Online Learning Platform, NovoEd Acquired by Boston Private Equity Firm

By Tony Wan     Oct 16, 2018

Online Learning Platform, NovoEd Acquired by Boston Private Equity Firm

Boston-based private equity firm Devonshire Investors has acquired NovoEd, a San Francisco-based provider of an online learning platform. Terms of the acquisition deal were not disclosed.

NovoEd traces its roots to Stanford University, where engineering professor Amin Saberi and Farnaz Ronaghi, then a PhD student, launched their first online course in 2012. In those days the platform was called Venture Lab, and 78,000 students from 150 countries signed up for its first course, which was on technology entrepreneurship. The pair then started the company in January 2013.

At the time they were not alone in their efforts; Coursera, Udacity (both of which were also co-founded by Stanford professors) and edX had launched MOOC platforms a year earlier.

These online courses are easy to sign up for, yet few students actually stick through and finish them. (Completion rates hover in the single digits.) NovoEd aimed to offer online learning experiences that retained the social and collaborative nature of in-person courses with the hope that students would stick around.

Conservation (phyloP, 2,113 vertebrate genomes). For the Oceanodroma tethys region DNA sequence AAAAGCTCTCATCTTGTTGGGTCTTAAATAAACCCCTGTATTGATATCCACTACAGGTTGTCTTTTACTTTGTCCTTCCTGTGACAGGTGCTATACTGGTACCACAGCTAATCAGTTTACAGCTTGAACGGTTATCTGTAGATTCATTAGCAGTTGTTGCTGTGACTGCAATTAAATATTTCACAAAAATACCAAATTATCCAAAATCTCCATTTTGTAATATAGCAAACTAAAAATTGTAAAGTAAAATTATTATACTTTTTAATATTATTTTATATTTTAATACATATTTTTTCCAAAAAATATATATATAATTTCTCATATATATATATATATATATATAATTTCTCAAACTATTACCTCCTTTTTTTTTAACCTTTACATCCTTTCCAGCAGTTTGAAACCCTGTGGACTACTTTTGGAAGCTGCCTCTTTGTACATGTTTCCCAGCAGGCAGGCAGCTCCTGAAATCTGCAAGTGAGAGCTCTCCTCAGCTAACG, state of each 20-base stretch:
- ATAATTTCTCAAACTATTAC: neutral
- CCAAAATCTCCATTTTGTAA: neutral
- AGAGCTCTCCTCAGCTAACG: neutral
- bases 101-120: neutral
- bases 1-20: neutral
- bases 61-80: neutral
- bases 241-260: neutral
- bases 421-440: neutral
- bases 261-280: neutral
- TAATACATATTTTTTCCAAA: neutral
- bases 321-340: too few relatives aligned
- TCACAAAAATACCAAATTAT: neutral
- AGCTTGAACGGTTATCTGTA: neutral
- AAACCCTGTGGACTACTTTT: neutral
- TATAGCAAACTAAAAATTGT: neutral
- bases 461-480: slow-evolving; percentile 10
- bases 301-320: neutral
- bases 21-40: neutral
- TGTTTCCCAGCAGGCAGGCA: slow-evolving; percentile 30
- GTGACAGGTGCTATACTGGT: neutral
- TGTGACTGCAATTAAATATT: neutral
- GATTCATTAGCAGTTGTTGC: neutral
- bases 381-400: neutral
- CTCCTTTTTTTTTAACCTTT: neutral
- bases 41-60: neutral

NovoEd has tried to differentiate itself from the crowd by designing its platform to facilitate small-group interactions and project-based assignments. So even though hundreds of students may be taking a course, the instructor can break them up into smaller groups of learners and mentors who can interact and provide feedback to one another as the class progresses. The platform also offers collaborative tools so teams of students can work together on projects.

A study published by the company suggested that students who worked in groups were 16 times more likely to complete an online course class than their peers who took it individually.

The company initially focused on working with universities like Stanford and Princeton to offer undergraduate-level courses, but has since pivoted away from hosting MOOCs directly for public consumption. “We are not a B2C [business-to-consumer] content provider,” says NovoEd’s CEO, Ed Miller in an interview. “What we provide today is a platform that allows organizations to deliver content that they’ve created to their employees and their customers.”